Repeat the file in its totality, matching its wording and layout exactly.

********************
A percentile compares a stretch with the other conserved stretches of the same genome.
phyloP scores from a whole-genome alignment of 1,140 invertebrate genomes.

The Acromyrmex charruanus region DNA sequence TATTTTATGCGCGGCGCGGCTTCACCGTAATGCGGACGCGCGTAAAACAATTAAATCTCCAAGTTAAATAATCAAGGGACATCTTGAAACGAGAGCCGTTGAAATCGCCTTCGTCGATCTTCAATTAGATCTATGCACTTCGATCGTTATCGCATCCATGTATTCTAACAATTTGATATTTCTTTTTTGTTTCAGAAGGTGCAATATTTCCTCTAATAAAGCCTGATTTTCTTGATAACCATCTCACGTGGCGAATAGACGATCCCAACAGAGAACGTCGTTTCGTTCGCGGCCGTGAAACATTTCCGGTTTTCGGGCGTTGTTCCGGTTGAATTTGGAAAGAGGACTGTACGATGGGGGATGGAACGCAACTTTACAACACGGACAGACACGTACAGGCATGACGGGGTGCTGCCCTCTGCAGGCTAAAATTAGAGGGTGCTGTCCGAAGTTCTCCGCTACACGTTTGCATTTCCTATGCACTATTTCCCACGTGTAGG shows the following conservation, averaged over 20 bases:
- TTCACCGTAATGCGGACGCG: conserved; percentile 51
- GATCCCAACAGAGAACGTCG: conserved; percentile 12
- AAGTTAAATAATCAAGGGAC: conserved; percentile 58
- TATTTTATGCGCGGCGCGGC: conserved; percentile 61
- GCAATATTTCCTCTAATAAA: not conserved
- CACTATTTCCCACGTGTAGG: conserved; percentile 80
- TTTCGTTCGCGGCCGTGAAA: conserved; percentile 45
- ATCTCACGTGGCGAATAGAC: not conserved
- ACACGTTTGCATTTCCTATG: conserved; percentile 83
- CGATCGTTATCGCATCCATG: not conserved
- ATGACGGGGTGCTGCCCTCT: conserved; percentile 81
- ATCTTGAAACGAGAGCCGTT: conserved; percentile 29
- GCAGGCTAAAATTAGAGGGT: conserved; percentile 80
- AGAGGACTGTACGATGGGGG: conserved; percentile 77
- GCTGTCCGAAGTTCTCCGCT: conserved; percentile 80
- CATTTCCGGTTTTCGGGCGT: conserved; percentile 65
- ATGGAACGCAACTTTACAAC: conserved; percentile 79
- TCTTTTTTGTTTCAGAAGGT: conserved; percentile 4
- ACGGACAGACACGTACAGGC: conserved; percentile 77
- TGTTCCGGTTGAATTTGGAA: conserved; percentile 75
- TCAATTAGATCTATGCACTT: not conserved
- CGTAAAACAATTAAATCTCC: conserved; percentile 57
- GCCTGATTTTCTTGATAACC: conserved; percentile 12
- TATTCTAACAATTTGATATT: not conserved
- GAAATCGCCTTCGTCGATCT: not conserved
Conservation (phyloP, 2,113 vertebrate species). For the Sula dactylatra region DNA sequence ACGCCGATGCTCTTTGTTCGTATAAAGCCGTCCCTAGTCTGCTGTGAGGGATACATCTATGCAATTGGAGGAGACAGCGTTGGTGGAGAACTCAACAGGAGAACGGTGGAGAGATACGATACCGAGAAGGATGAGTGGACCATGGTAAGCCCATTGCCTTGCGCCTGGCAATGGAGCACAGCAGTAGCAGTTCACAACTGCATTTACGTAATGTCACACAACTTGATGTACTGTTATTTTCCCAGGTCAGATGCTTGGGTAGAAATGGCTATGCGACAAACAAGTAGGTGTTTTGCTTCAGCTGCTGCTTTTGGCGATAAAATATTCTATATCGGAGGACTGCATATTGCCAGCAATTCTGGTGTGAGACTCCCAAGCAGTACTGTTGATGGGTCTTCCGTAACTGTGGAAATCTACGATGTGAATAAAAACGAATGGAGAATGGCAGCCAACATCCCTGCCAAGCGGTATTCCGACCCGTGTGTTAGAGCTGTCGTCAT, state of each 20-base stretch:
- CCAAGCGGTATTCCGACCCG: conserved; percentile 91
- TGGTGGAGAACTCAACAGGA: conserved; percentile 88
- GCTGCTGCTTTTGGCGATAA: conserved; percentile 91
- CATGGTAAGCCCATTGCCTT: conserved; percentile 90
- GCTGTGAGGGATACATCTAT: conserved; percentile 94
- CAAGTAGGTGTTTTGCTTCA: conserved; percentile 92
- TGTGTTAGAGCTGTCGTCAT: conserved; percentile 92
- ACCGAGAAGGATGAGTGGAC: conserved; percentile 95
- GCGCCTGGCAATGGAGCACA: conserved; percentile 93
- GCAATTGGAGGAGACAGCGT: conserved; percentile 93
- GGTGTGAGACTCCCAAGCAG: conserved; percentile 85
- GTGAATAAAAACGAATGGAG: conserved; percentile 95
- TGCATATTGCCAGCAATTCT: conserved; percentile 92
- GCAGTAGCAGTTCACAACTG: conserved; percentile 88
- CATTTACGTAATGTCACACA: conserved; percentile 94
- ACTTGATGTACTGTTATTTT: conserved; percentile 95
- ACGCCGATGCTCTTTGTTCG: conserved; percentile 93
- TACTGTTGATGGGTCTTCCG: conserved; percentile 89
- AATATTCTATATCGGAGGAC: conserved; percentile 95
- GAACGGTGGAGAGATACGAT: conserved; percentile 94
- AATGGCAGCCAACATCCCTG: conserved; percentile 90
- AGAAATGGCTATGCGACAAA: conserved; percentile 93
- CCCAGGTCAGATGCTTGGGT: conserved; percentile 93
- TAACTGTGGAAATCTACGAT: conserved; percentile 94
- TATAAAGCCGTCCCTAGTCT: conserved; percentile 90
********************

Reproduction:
A percentile compares a stretch with the other conserved stretches of the same genome.
phyloP scores from a whole-genome alignment of 1,140 invertebrate genomes.

The Acromyrmex charruanus region DNA sequence TATTTTATGCGCGGCGCGGCTTCACCGTAATGCGGACGCGCGTAAAACAATTAAATCTCCAAGTTAAATAATCAAGGGACATCTTGAAACGAGAGCCGTTGAAATCGCCTTCGTCGATCTTCAATTAGATCTATGCACTTCGATCGTTATCGCATCCATGTATTCTAACAATTTGATATTTCTTTTTTGTTTCAGAAGGTGCAATATTTCCTCTAATAAAGCCTGATTTTCTTGATAACCATCTCACGTGGCGAATAGACGATCCCAACAGAGAACGTCGTTTCGTTCGCGGCCGTGAAACATTTCCGGTTTTCGGGCGTTGTTCCGGTTGAATTTGGAAAGAGGACTGTACGATGGGGGATGGAACGCAACTTTACAACACGGACAGACACGTACAGGCATGACGGGGTGCTGCCCTCTGCAGGCTAAAATTAGAGGGTGCTGTCCGAAGTTCTCCGCTACACGTTTGCATTTCCTATGCACTATTTCCCACGTGTAGG shows the following conservation, averaged over 20 bases:
- TTCACCGTAATGCGGACGCG: conserved; percentile 51
- GATCCCAACAGAGAACGTCG: conserved; percentile 12
- AAGTTAAATAATCAAGGGAC: conserved; percentile 58
- TATTTTATGCGCGGCGCGGC: conserved; percentile 61
- GCAATATTTCCTCTAATAAA: not conserved
- CACTATTTCCCACGTGTAGG: conserved; percentile 80
- TTTCGTTCGCGGCCGTGAAA: conserved; percentile 45
- ATCTCACGTGGCGAATAGAC: not conserved
- ACACGTTTGCATTTCCTATG: conserved; percentile 83
- CGATCGTTATCGCATCCATG: not conserved
- ATGACGGGGTGCTGCCCTCT: conserved; percentile 81
- ATCTTGAAACGAGAGCCGTT: conserved; percentile 29
- GCAGGCTAAAATTAGAGGGT: conserved; percentile 80
- AGAGGACTGTACGATGGGGG: conserved; percentile 77
- GCTGTCCGAAGTTCTCCGCT: conserved; percentile 80
- CATTTCCGGTTTTCGGGCGT: conserved; percentile 65
- ATGGAACGCAACTTTACAAC: conserved; percentile 79
- TCTTTTTTGTTTCAGAAGGT: conserved; percentile 4
- ACGGACAGACACGTACAGGC: conserved; percentile 77
- TGTTCCGGTTGAATTTGGAA: conserved; percentile 75
- TCAATTAGATCTATGCACTT: not conserved
- CGTAAAACAATTAAATCTCC: conserved; percentile 57
- GCCTGATTTTCTTGATAACC: conserved; percentile 12
- TATTCTAACAATTTGATATT: not conserved
- GAAATCGCCTTCGTCGATCT: not conserved
Conservation (phyloP, 2,113 vertebrate species). For the Sula dactylatra region DNA sequence ACGCCGATGCTCTTTGTTCGTATAAAGCCGTCCCTAGTCTGCTGTGAGGGATACATCTATGCAATTGGAGGAGACAGCGTTGGTGGAGAACTCAACAGGAGAACGGTGGAGAGATACGATACCGAGAAGGATGAGTGGACCATGGTAAGCCCATTGCCTTGCGCCTGGCAATGGAGCACAGCAGTAGCAGTTCACAACTGCATTTACGTAATGTCACACAACTTGATGTACTGTTATTTTCCCAGGTCAGATGCTTGGGTAGAAATGGCTATGCGACAAACAAGTAGGTGTTTTGCTTCAGCTGCTGCTTTTGGCGATAAAATATTCTATATCGGAGGACTGCATATTGCCAGCAATTCTGGTGTGAGACTCCCAAGCAGTACTGTTGATGGGTCTTCCGTAACTGTGGAAATCTACGATGTGAATAAAAACGAATGGAGAATGGCAGCCAACATCCCTGCCAAGCGGTATTCCGACCCGTGTGTTAGAGCTGTCGTCAT, state of each 20-base stretch:
- CCAAGCGGTATTCCGACCCG: conserved; percentile 91
- TGGTGGAGAACTCAACAGGA: conserved; percentile 88
- GCTGCTGCTTTTGGCGATAA: conserved; percentile 91
- CATGGTAAGCCCATTGCCTT: conserved; percentile 90
- GCTGTGAGGGATACATCTAT: conserved; percentile 94
- CAAGTAGGTGTTTTGCTTCA: conserved; percentile 92
- TGTGTTAGAGCTGTCGTCAT: conserved; percentile 92
- ACCGAGAAGGATGAGTGGAC: conserved; percentile 95
- GCGCCTGGCAATGGAGCACA: conserved; percentile 93
- GCAATTGGAGGAGACAGCGT: conserved; percentile 93
- GGTGTGAGACTCCCAAGCAG: conserved; percentile 85
- GTGAATAAAAACGAATGGAG: conserved; percentile 95
- TGCATATTGCCAGCAATTCT: conserved; percentile 92
- GCAGTAGCAGTTCACAACTG: conserved; percentile 88
- CATTTACGTAATGTCACACA: conserved; percentile 94
- ACTTGATGTACTGTTATTTT: conserved; percentile 95
- ACGCCGATGCTCTTTGTTCG: conserved; percentile 93
- TACTGTTGATGGGTCTTCCG: conserved; percentile 89
- AATATTCTATATCGGAGGAC: conserved; percentile 95
- GAACGGTGGAGAGATACGAT: conserved; percentile 94
- AATGGCAGCCAACATCCCTG: conserved; percentile 90
- AGAAATGGCTATGCGACAAA: conserved; percentile 93
- CCCAGGTCAGATGCTTGGGT: conserved; percentile 93
- TAACTGTGGAAATCTACGAT: conserved; percentile 94
- TATAAAGCCGTCCCTAGTCT: conserved; percentile 90